Florida 38, Mississippi 10, Game Recap: Gators crush Rebels, seize control of SEC East

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Hello again, national scene. Nice to see you again.

We’re Florida, by the way, in case you don’t remember us. We used to be very familiar with each other several years ago, when this guy named Tim Tebow ran the show around here. And with one stunning rout of an Ole Miss team that some (albeit not me) considered to be the best in the nation, we’re here to stay.

At least, that’s the plan.

But no matter what happens the rest of the way (which is something I’ll touch on in a moment), Florida has grabbed the nation’s attention in Jim McElwain’s first season. That’s something that can’t be taken away from them, and it’s more than what many expected this team to do in his first year- yet his team has already accomplished it before the season’s halfway mark.

Strangely enough, they did it with something Gator fans haven’t seen since Tebow’s days- an offense.

Florida opened the game by going nowhere and punting, but from that point on, the Gator offense couldn’t be stopped. Will Grier, who had been battling the flu earlier in the week, felt well enough to go 24-29 for 271 yards and four touchdown passes, all of which came in the first half. The first of these was a tremendous throw off his back foot as he was going down- and he threw it right on target to DeMarcus Robinson:

And from there, things turned ugly fast. Chad Kelly and Jaylen Walton bungled an exchange on the Rebels’ next possession, causing the ball to float right into Bryan Cox Jr’s hands. Five plays later, Grier faked the entire Ole Miss defense out with a play-action, and found tight end Jake McGee wide open on the D of the “Florida” script logo in the end zone. Jorge Powell missed the extra point, throwing off the Gators’ approach after each subsequent touchdown, but it didn’t matter because there were a bunch more on the way.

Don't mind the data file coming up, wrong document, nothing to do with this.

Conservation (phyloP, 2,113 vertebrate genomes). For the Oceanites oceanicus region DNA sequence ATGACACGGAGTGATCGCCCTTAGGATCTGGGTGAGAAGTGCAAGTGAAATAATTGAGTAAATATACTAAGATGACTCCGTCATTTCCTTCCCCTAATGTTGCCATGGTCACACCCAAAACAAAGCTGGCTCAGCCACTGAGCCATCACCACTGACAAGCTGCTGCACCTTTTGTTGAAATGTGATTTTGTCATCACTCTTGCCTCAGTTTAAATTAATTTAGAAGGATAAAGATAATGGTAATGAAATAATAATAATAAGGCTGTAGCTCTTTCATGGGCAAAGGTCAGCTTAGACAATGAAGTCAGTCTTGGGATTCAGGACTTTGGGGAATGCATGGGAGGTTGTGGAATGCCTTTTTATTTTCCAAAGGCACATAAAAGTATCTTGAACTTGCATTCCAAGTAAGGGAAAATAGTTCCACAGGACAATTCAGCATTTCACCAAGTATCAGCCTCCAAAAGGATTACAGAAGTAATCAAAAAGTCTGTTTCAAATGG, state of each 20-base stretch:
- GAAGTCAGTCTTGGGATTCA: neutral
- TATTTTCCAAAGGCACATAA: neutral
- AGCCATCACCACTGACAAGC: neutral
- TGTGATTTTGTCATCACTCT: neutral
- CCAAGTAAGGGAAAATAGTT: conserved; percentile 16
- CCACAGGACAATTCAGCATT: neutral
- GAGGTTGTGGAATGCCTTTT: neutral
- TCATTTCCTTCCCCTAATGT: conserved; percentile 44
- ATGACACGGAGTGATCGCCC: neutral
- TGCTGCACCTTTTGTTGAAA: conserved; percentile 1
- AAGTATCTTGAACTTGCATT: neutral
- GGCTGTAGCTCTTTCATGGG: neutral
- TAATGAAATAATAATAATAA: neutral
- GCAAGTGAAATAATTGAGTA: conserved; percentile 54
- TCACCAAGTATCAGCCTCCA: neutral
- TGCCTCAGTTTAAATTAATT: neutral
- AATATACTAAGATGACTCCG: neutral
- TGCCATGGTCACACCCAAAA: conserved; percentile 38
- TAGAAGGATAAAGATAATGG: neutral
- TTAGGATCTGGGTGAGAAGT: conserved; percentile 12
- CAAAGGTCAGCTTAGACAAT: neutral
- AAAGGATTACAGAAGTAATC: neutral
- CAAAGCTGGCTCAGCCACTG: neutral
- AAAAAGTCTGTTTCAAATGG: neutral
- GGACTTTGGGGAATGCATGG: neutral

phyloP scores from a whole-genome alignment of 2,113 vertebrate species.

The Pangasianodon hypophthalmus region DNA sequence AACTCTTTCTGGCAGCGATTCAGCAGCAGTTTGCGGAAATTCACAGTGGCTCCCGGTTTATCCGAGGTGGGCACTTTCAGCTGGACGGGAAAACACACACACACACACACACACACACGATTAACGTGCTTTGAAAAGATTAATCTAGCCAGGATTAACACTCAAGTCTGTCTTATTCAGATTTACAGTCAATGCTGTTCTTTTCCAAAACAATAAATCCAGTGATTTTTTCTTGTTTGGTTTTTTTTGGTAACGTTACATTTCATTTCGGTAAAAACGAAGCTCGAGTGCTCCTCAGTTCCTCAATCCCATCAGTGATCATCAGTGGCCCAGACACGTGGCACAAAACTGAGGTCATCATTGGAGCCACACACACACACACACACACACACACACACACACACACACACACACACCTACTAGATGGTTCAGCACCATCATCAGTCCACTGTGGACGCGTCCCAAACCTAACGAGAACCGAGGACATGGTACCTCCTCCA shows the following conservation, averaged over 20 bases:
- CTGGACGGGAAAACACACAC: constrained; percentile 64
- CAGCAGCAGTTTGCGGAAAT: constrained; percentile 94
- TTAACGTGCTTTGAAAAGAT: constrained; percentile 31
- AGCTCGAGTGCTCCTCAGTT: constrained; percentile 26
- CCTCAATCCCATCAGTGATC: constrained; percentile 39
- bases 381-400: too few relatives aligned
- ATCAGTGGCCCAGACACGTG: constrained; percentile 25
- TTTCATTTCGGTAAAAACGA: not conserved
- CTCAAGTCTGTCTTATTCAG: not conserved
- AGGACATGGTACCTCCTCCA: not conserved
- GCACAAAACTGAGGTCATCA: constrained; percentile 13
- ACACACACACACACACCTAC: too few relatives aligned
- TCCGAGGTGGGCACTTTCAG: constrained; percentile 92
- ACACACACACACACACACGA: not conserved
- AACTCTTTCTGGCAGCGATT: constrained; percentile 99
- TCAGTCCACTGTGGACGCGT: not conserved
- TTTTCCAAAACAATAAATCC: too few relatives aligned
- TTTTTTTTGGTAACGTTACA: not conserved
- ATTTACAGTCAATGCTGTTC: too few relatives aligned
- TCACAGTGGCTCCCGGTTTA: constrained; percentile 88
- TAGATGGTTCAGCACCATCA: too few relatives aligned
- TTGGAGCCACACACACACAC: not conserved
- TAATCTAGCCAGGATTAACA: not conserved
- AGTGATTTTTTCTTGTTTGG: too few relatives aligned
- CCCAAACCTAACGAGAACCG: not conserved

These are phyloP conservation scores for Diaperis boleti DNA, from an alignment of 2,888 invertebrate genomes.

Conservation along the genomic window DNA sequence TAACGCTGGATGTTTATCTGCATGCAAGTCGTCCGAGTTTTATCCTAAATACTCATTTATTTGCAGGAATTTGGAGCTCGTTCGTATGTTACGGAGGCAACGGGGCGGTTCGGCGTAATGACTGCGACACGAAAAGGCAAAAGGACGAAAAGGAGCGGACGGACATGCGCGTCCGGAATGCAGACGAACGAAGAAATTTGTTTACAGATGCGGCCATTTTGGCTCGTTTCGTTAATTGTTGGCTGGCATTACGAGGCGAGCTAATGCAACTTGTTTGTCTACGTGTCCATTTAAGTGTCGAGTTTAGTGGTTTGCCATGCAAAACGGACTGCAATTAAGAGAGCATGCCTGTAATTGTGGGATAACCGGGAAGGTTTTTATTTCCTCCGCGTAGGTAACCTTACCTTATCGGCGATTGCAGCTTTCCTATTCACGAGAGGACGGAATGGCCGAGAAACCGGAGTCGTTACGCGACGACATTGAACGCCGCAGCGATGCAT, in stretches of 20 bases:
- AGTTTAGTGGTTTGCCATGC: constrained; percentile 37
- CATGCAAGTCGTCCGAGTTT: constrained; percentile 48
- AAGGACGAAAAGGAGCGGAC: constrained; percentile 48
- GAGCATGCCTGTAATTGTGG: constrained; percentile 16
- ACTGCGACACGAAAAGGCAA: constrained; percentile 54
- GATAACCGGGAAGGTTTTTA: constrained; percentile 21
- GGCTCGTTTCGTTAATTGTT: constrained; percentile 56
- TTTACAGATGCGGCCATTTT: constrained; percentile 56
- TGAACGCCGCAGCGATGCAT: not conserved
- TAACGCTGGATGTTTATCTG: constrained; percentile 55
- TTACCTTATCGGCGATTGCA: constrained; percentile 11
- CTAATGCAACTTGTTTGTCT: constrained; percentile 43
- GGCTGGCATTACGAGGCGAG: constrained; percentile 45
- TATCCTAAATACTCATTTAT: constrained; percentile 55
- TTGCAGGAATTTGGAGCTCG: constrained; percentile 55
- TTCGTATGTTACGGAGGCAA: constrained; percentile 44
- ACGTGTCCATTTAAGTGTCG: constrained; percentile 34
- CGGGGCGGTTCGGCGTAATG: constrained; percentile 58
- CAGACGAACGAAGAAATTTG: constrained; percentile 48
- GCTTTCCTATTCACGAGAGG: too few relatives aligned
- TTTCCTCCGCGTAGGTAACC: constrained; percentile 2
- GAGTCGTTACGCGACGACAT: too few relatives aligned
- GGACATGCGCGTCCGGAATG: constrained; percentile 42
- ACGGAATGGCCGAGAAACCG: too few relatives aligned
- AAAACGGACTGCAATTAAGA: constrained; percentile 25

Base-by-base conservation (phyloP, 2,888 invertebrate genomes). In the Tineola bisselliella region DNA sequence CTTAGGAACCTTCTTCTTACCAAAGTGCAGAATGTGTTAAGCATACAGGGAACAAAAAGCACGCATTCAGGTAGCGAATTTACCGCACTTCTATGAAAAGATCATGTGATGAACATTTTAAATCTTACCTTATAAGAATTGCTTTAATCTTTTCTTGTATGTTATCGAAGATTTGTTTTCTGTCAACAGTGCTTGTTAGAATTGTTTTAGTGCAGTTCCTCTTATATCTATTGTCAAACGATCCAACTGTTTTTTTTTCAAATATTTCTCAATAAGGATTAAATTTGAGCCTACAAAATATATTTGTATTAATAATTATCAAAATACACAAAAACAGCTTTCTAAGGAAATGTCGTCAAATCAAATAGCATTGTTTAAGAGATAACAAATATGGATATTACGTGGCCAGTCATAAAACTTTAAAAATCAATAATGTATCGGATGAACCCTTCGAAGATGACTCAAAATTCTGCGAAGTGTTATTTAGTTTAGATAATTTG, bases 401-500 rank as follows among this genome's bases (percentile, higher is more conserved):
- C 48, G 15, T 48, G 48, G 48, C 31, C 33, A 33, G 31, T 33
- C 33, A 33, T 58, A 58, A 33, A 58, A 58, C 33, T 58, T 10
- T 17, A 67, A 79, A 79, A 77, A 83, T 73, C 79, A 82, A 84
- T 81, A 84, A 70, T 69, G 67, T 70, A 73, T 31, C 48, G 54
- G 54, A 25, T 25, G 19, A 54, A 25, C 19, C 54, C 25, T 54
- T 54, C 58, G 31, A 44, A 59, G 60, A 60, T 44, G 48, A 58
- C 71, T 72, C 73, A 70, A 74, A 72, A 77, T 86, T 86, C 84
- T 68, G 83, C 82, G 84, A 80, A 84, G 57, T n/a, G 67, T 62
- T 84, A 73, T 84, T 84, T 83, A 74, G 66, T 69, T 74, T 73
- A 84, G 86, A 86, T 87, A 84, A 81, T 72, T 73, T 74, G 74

Brandon Powell was the next Gator to join the fun. He took a short catch on a crossing pattern, made a man miss and turned it into a 77 yard touchdown reception. Florida then capped the first half with a bang by reigniting the connection that killed Tennessee the week before:

And for all intents and purposes, that was ball game. There was the faintest, briefest glimmer of hope when the Rebels drove down deep into Florida territory to start the third quarter, but the Gators’ defense buckled down and pushed them back to force a field goal. If there were any remaining doubts about the outcome of the game, that goal line stop erased them. From there, it was all just bonus points; two Gator field goals and a score-padding touchdown by Jordan Cronkrite in the fourth quarter following two more Rebel turnovers (one of which was an interception and long return by Vernon Hargreaves) proved to be thoroughly enjoyable to watch but ultimately meaningless. The Gators had put this game away by the end of the third quarter, and probably even by halftime.

That’s quite a feat given where the Gators appeared to be last week.